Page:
A post in observation of Indian Independence Day
Rajinder Singh Bedi.
September 1, 1915 Sialkot, Punjab, British India
October 12, 1984 Mumbai, India
He had a prolific and successful career as a script writer in movies and was widely admired for his novels and short stories
From Words Without Borders
"Rajinder Singh Bedi was born in Sialkot in 1915. He first worked as a clerk in the postal department; later he joined the Lahore office of All India Radio and wrote many successful plays, having meanwhile established himself as a highly nuanced fiction writer with the publication of Daana-o-Daam, his first collection of short stories. On Partition he moved to India. After working for a short period as Station Director for Radio Kashmir, he joined the Mumbai film industry producing and writing scripts for a number of successful films. His Urdu novel Ek Chaadar Maili Si, translated into English as I Take This Woman, received the Sahitya Akademi Award in 1965. Bedi, who died in 1984, is regarded as the second most prominent Urdu fiction writer after Sa’adat Hasan Manto."
Midnight August 15, 1947 bells rang all over the Indian Subcontinent celebrating the end of 190 years of British Rule. In order to try to accommodate the Muslim and Hindi citizens, the largest groups, the country was partitioned into West and East Pakistan, meant to be Muslim, and India. This final act by the English, in a long vicious history of exploration, lead to an estimated two million deaths and fourteen million refugees. No accommodations were made for other segments such as the Sikhs. Hundreds of thousands of women were raped by men of the other religion. In the culture of the time, a raped woman should kill herself. In any case, few married men would continue with them. In part this should be seen as an excuse by young men to let out their hatred. Eventually decent people on both sides began to try to convince everyone that raped and kidnapped women should be accepted back by their families. The partition lead to one of the largest mass migrations in history. (The Bangaldesh War of 1971, extimates of deaths are as high as two million can be clearly traced back to the Partition.) Women who lived close to the borders were very much in danger of rape and kidnapping. Our story today deals how a married couple deal with this.
(From Stanford University, a good brief introduction to the Partition
Muhammad Umar Memon, recognized as a leading authority on Urdu literature, in his invaluable introduction to The Greatest Urdu Short Stories, tells us that Lajwanti by Rajinder Singh Bedi (1956) is one of the best literary accounts of the Partition. (He acknowledges that Saadat Hasan Manto must be given priority in this area. I have previously posted upon his work.)
As the story opens a committee has been formed designed to get people to accept back in the community women who had been raped or kidnapped by Muslims. Conventional morality requires suicide to preserve honor.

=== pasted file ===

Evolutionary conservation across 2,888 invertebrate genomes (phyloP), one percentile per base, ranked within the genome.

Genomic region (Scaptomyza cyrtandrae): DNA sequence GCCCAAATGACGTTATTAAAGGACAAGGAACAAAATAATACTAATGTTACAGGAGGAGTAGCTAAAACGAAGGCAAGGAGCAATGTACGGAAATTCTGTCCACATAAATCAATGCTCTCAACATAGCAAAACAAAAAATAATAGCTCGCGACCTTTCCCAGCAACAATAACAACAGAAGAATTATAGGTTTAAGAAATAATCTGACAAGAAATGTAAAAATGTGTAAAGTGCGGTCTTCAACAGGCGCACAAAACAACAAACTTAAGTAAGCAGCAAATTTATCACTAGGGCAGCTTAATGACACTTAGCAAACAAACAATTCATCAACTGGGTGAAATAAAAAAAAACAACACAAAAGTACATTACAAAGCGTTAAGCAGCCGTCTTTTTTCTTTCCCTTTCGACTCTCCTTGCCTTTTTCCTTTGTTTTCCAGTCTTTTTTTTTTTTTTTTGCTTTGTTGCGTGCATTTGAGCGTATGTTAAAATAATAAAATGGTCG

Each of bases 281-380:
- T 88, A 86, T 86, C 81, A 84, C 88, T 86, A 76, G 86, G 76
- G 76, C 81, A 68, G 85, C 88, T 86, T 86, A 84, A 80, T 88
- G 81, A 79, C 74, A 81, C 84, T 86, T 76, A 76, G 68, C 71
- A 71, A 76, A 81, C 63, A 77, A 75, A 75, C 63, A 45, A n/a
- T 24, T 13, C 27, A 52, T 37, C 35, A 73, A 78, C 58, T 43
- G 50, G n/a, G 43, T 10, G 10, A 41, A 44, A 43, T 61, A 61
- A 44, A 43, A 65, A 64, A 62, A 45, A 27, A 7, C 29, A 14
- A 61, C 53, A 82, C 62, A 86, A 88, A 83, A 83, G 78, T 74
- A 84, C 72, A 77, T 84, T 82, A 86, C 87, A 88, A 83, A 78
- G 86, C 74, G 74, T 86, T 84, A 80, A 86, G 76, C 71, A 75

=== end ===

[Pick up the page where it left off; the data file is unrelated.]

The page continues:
"There was one programme, though, which seemed to have escaped notice. It concerned the rehabilitation of abducted women. Its rallying cry was ‘Rehabilitate them in your hearts!’ It was bitterly opposed by Narain Bawa’s temple and the conservatives who lived in and around it."
We learn that Laajwanti was a kidnapped wife.
"Early in the morning when Babu Sundar Lal and his companions Rasaloo and Neki Ram used to make their rounds through the streets singing in unison, Touch the leaves of the laajwanti,/ they curl and wither away! Sundar Lal’s voice would fade. Walking along in silence he would think about Laajwanti—who knows where she might be? In what condition? What would she be thinking of him? Would she ever come back?—and his feet would falter on the cobblestone pavement."
During their marriage he was abusive to her. A true man was expected to beat his wife on occasion. No beatings was seen as a lack of love for his wife and a lack of masculinity. Her husband says if she ever returns he will open his heart to her. An exchange of women between border areas begins. At first the Hindus complain only old ugly women are being returned, some are refused.
A friend tells her husband that he has seen Laajawanti on a truck of returned women. When they are united her husband begins at first to wonder why she seems healthy and happy.
Conservative clerics cited passages from the Ramayana which support the idea that returned women should be rejected by their husbands, sons and even fathers.
When they are united her husband acts strange to her. He no longer beats her. He sees her as a holy woman, she thinks he no longer loves her.
Just a simple story about two ordinary people whose lives were ruined by the Partition.
You can watch a video of the story, in English with Hindi subtitles, at the link below